Submitted to: Journal of the American College of Nutrition
Publication Type: Peer Reviewed Journal
Publication Acceptance Date: 11/1/2004
Publication Date: 12/1/2004
Citation: Ranganathan, R., Nicklas, T., Yang, S., Berenson, G. 2004. Longitudinal changes in intake and food sources of calcium from childhood to young adulthood: the Bogalusa Heart Study. Journal of the American College of Nutrition. 23(4):341-350.
Interpretive Summary: The present study shows that calcium intakes are low during the period of dietary transition from early childhood to young adulthood, despite the increase in energy intakes. Furthermore, because of a considerable decrease in intake of total calcium from childhood to young adulthood, it is clear that despite the growing girth of America’s youth, there is a corresponding nutrient shortage among the generation. These findings argue strongly for the development of dietary guidance that not only addresses energy restriction, but also assists in selecting nutrient dense diets that support optimal growth and development in children and adults.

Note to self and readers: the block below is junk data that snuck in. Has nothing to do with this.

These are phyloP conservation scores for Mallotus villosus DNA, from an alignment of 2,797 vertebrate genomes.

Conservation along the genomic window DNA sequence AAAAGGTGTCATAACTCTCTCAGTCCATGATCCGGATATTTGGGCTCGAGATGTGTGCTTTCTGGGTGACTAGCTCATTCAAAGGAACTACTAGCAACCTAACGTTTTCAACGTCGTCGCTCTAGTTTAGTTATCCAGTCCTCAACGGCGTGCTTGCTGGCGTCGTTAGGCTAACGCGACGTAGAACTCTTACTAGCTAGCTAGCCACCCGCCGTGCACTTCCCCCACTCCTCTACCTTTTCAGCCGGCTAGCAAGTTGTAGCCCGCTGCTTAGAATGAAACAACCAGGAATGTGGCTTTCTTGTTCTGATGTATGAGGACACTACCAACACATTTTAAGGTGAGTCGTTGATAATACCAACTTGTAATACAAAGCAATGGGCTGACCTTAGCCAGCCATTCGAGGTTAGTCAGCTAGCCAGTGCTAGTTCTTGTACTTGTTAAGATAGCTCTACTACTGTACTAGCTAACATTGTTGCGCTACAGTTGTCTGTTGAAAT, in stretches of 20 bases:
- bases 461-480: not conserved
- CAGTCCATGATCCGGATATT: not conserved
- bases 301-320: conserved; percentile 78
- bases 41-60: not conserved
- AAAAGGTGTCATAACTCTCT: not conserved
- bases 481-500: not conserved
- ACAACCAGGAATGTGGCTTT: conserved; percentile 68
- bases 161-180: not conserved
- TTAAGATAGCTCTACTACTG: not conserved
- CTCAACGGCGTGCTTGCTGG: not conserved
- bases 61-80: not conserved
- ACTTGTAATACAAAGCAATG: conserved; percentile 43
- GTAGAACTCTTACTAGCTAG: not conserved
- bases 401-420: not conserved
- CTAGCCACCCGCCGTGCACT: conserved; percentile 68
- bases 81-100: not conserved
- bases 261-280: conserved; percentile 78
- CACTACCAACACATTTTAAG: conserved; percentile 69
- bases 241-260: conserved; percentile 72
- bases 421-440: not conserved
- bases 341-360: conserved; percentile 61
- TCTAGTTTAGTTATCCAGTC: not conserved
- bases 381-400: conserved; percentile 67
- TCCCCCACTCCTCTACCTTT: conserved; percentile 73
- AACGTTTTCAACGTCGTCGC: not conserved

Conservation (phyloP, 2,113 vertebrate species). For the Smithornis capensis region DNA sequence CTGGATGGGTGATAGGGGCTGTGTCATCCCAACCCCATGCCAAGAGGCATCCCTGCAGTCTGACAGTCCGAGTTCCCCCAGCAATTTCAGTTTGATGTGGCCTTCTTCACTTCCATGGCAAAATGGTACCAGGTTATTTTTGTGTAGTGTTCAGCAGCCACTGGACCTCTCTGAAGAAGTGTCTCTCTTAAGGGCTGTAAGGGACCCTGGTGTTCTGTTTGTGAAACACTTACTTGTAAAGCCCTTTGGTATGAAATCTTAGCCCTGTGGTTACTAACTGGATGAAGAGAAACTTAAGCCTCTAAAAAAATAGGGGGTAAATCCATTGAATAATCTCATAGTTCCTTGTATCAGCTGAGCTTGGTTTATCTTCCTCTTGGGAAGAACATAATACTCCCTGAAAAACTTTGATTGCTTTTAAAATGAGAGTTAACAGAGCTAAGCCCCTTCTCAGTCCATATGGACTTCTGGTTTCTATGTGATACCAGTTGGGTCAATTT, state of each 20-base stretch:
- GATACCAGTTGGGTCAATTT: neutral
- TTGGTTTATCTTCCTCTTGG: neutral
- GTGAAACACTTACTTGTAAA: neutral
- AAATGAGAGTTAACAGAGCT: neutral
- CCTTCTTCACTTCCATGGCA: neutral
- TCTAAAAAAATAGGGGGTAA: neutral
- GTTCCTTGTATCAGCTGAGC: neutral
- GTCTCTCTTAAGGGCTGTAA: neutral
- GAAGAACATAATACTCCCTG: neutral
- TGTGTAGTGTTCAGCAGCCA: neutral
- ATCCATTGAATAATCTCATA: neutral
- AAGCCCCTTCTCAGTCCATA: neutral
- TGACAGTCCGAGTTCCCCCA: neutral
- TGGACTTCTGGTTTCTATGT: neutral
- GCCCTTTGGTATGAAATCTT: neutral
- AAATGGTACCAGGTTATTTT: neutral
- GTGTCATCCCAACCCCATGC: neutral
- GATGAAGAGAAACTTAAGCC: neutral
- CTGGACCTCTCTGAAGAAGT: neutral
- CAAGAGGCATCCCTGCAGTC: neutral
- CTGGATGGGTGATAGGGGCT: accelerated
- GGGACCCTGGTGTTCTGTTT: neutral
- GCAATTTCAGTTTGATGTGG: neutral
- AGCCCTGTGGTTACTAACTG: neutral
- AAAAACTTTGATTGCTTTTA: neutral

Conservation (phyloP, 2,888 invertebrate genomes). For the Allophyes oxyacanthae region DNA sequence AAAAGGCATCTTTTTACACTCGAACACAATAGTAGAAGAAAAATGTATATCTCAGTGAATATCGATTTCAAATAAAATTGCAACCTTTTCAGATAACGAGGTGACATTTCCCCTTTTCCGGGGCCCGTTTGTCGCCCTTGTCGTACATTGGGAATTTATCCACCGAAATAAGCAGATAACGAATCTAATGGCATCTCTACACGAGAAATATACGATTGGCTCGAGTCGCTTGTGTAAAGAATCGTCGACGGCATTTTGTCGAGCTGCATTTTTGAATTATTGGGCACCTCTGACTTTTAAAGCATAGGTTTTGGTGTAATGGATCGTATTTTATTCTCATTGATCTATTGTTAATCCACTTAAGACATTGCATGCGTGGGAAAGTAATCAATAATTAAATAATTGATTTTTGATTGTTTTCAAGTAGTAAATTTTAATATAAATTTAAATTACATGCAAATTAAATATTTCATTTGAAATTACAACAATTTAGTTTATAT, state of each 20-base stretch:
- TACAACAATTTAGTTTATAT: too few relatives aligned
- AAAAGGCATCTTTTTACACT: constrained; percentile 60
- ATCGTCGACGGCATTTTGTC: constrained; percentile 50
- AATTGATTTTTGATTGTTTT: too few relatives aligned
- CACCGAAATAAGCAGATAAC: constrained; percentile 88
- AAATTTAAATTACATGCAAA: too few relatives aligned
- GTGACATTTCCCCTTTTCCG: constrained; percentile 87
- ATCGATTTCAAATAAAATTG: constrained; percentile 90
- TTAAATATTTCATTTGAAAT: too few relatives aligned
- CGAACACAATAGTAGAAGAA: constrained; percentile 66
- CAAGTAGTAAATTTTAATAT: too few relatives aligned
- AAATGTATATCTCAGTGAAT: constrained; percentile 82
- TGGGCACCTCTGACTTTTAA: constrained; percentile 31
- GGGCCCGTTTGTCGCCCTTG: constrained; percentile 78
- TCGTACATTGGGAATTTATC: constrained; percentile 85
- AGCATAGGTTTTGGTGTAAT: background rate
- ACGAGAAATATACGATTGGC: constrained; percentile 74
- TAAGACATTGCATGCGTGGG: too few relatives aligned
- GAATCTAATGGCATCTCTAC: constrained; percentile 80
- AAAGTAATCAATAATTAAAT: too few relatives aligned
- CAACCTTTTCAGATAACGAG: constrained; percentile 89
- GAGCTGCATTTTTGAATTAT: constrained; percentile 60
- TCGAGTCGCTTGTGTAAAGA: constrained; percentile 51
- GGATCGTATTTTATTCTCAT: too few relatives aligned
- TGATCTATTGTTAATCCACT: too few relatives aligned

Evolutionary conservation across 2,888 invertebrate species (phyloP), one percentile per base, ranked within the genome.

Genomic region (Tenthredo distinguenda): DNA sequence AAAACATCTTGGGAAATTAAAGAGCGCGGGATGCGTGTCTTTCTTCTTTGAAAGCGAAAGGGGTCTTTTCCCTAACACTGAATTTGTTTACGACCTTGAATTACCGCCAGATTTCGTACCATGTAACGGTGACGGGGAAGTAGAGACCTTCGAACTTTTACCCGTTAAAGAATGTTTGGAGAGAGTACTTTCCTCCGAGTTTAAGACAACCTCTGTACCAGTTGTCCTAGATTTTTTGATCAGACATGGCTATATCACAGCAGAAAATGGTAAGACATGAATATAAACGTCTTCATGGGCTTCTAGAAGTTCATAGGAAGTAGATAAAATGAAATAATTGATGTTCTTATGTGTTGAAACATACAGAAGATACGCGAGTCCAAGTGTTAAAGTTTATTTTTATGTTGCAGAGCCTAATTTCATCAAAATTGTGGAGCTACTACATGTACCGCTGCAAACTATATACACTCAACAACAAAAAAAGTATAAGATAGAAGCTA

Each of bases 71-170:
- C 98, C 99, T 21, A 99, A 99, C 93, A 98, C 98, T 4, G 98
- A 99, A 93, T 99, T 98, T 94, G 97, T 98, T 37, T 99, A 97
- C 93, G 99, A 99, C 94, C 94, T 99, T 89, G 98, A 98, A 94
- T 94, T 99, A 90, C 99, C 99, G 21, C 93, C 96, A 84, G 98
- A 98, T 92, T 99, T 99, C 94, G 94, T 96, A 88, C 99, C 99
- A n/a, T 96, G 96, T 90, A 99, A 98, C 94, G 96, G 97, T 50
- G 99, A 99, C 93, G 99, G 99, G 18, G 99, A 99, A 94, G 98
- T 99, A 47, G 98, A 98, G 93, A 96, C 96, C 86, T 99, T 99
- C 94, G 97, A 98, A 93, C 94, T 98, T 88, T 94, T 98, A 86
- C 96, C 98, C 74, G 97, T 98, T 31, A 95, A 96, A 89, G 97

Technical Abstract: Objective is to examine changes in calcium intake and food sources of calcium from childhood to young adulthood in a longitudinal sample. Information on food and nutrient intake was derived from a single 24-hour dietary recall collected on children who participated in a cross-sectional survey at age 10 and again in young adulthood. A cohort of 237 young adults who participated in the 1989-1991 young adult survey (ages 19 to 28 years) also participated in one of three cross-sectional surveys from 1973 to 1978 at 10 years of age. Repeated measures analysis of variance was applied to examine the longitudinal changes in intake of calcium and food sources from childhood to young adulthood. Total calcium intake at age 10 was not significantly different than total calcium intake of those same individuals when they were young adults. Gender and ethnic differences were observed within the two age groups. In both childhood (age 10 years) and young adulthood, African-American females had significantly lower total calcium intake than Euro-American males. However, this ethnic difference in total calcium intake did not exist after adjusting for energy intake. Calcium intake per 1000 kcal was significantly lower in females than males at age 10, but not in young adulthood. A large percentage of 10-year-olds did not meet the RDA or AI for calcium intake (54% and 88%, respectively), and this was also shown when they were young adults (77% and 75%, respectively). More effective nutrition educational efforts are needed to emphasize the importance of adequate calcium intake and the major food sources of calcium, beginning early in childhood and continuing into young adulthood.